The first General Manager, Bob Gebhard was a pioneer in many ways for Rockies baseball. Not only did he bring some of the first stars to Denver, he set the strong bond between player and community. Starting in 1995, Gebhard set up the Field of Dreams program. No “Shoeless” Joe Jackson didn’t appear in LoDo to assist the Rockies. This involved Gebhard asking the players to contribute discretionary charitable monies straight from their contracts. These funds went directly to building new fields or refurbishing existing fields along the front range. This effort was matched by the McCormick foundation, who partnered with the Rockies in building these fields. The donating player had the honor of the field being named after himself or naming the field after someone else. Starting in 1995, six to eight fields per year were being built. Some former Rockies like Larry Walker and Dante Bichette have multiple fields in their name. Gebhard resigned in 1999 and the focus of the McCormick foundation changed to at risk familes, causing the rate at which fields were built to be greatly diminished. The Rockies still receive twenty to fifty inquires regarding fields a year, in which the Rockies refer people to the Baseball Tomorrow fund. Baseball Tomorrow has become the field of dreams that spans nationwide in field assistance. In regards to existing fields built by the Rockies, “Shoeless” doesn’t help maintain those either. The community or organization receiving the field is accountable with the upkeep of the ball field. On occasion Paul Parker will make the rounds and make sure proper upkeep is being maintained. As of 2009 there were 57 existing fields that were a part of the Field of Dreams program. The crown jewel of the Field of Dreams program is All-Star park in Lakewood. The park was donated before the 1998 All-Star game at Coors Field by the Rockies and the Gold Crown Foundation. It’s made to be a miniature replica of Coors field. It includes a clock tower and brickwork, everything Coors has minus the Rockie dogs. Some of the more notable fields are the Aaron Cook field in Windsor, which was donated by the pitcher after the baseball complex was destroyed in a 2008 tornado. Another being the Andres Galarraga field at Owens Boys and Girls Club of Metro Denver. The Rockies have helped with the upkeep on this field, along with current players holding annual clinics. Paul Parker stated that a full list of these fields reside in the inner workings of the stadium along the left field foul line. I don’t remember many youth fields and their condition before the Rockies, but two stand out in my mind. Ruby Hill and the City Park fields stick out due to their poor upkeep. These fields were never a part of the Field of Dreams program. I can’t help but wonder if the majority of Denver youth fields would look like this if it weren’t for the Rockies involvement in the community.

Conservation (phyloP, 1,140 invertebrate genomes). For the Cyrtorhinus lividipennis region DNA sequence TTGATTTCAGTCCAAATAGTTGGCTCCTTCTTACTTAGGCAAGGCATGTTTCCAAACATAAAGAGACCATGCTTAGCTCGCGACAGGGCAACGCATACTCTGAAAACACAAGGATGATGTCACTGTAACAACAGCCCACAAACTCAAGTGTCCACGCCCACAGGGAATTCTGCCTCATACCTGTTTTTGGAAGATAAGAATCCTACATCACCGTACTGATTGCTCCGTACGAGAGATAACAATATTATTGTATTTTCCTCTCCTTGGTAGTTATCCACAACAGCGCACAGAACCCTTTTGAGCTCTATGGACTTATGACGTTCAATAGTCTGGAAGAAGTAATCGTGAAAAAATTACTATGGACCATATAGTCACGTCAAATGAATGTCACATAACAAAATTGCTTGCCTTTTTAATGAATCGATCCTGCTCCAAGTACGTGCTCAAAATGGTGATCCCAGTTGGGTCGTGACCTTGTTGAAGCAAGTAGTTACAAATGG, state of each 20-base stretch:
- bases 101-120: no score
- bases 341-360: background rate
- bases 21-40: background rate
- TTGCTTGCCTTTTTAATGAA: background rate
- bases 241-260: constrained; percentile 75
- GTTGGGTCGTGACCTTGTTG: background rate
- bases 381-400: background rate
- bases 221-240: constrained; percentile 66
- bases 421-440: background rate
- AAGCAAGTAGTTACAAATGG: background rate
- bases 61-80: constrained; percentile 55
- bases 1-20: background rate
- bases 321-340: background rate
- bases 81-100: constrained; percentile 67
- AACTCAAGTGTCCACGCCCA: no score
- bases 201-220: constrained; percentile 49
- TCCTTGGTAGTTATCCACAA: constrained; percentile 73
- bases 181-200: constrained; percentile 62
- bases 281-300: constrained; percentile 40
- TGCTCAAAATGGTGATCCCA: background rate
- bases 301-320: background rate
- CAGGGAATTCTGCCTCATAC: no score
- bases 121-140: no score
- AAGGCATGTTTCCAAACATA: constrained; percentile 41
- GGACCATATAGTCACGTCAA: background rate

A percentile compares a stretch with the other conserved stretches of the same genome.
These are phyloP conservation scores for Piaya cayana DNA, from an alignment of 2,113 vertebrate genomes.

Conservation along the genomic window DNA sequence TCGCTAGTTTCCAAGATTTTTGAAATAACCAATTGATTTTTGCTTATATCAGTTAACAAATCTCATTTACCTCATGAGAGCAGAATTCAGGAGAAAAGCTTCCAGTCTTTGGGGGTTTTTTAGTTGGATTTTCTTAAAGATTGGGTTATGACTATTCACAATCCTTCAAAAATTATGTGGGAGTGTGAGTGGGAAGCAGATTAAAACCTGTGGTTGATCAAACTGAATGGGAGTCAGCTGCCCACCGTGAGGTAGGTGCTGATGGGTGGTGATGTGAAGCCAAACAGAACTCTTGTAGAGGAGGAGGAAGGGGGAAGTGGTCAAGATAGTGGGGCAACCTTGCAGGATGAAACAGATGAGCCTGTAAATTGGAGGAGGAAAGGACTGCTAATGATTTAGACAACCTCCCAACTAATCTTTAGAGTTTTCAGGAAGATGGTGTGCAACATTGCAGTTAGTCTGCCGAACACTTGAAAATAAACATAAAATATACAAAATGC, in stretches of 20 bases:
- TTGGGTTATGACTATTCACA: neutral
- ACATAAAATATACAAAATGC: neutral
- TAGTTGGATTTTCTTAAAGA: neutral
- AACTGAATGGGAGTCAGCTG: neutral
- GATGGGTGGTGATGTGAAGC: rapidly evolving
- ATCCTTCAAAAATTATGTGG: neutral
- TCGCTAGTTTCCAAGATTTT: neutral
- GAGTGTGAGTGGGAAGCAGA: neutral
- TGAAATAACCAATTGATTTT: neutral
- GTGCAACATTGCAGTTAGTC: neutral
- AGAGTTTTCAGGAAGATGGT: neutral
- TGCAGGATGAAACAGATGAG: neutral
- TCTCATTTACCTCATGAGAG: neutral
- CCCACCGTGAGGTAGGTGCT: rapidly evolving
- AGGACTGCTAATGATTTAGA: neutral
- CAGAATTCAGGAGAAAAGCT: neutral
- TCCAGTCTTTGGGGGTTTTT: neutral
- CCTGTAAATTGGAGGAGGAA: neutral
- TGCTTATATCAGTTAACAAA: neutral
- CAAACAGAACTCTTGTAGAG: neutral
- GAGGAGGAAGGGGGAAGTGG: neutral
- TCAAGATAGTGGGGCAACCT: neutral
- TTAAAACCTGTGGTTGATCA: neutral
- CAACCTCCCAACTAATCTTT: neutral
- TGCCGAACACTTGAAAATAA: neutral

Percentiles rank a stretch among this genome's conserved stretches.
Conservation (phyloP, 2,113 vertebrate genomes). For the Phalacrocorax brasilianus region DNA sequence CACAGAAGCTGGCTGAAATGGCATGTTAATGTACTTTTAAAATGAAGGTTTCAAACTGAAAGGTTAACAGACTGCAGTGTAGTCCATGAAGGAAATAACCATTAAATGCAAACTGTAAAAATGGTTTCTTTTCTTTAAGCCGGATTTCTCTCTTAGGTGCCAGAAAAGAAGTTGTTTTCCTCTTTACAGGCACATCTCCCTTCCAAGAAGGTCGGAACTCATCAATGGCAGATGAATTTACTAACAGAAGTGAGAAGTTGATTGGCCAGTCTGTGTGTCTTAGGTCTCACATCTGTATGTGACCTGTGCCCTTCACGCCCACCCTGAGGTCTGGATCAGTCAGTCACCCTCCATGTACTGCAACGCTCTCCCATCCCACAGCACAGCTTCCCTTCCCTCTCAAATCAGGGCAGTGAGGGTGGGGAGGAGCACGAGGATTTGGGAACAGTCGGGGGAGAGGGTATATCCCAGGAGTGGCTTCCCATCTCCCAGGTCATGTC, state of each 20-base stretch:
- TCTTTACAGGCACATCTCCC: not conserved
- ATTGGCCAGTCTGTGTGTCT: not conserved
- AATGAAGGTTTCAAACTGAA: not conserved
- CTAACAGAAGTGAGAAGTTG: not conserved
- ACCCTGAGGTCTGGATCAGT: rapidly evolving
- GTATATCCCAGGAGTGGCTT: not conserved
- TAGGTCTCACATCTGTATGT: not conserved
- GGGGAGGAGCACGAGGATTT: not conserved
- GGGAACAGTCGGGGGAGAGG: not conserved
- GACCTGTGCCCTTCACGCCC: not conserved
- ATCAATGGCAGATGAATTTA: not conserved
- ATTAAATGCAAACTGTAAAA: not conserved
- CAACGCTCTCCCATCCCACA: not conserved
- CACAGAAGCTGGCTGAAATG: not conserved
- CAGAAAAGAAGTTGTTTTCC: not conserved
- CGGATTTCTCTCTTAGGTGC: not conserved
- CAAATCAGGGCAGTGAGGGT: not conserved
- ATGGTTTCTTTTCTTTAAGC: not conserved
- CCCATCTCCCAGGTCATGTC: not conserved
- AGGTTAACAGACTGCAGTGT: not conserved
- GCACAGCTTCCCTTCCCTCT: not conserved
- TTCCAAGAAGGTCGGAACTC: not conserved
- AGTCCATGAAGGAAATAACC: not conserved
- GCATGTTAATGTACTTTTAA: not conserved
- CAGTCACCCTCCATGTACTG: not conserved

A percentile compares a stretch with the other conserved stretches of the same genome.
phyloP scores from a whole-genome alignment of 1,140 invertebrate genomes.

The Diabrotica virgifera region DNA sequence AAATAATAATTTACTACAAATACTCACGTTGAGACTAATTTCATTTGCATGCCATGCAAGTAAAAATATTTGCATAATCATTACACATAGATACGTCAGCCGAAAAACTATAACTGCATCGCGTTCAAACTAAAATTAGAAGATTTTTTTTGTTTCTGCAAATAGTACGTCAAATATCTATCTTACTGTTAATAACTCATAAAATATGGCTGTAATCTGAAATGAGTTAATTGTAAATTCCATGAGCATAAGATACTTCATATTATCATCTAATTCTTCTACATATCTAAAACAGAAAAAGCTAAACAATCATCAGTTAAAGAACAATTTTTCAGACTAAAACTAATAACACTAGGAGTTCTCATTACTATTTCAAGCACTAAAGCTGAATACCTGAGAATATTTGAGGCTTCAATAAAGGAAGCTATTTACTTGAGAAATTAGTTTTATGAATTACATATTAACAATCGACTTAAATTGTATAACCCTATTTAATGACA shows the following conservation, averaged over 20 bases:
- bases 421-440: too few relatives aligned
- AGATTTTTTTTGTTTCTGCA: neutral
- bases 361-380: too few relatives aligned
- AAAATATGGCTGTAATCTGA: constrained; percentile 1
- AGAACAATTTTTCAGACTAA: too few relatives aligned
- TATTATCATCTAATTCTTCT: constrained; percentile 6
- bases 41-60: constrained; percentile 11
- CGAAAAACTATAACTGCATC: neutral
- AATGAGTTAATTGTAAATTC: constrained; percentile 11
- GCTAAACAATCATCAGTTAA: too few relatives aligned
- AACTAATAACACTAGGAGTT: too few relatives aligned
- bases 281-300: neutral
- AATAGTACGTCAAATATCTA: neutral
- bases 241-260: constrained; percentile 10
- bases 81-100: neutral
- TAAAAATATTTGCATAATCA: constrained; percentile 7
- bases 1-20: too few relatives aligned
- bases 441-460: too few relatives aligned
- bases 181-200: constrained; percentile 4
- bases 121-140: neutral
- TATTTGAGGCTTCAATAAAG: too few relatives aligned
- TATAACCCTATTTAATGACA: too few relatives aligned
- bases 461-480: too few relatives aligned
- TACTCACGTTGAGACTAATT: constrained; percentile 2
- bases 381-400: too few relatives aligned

As my Dad mentioned in my piece about a father’s baseball experience, he said it’s not about winning or losing, it’s about enjoying the game with the ones you love. He’s right, and thanks to the Rockies baseball wasn’t just another thing I did in the summer to pass the time. For me and many others my age, baseball is my greatest romance with the Rockies being our biggest crush. Thank you Rockies for making sure baseball mattered to me.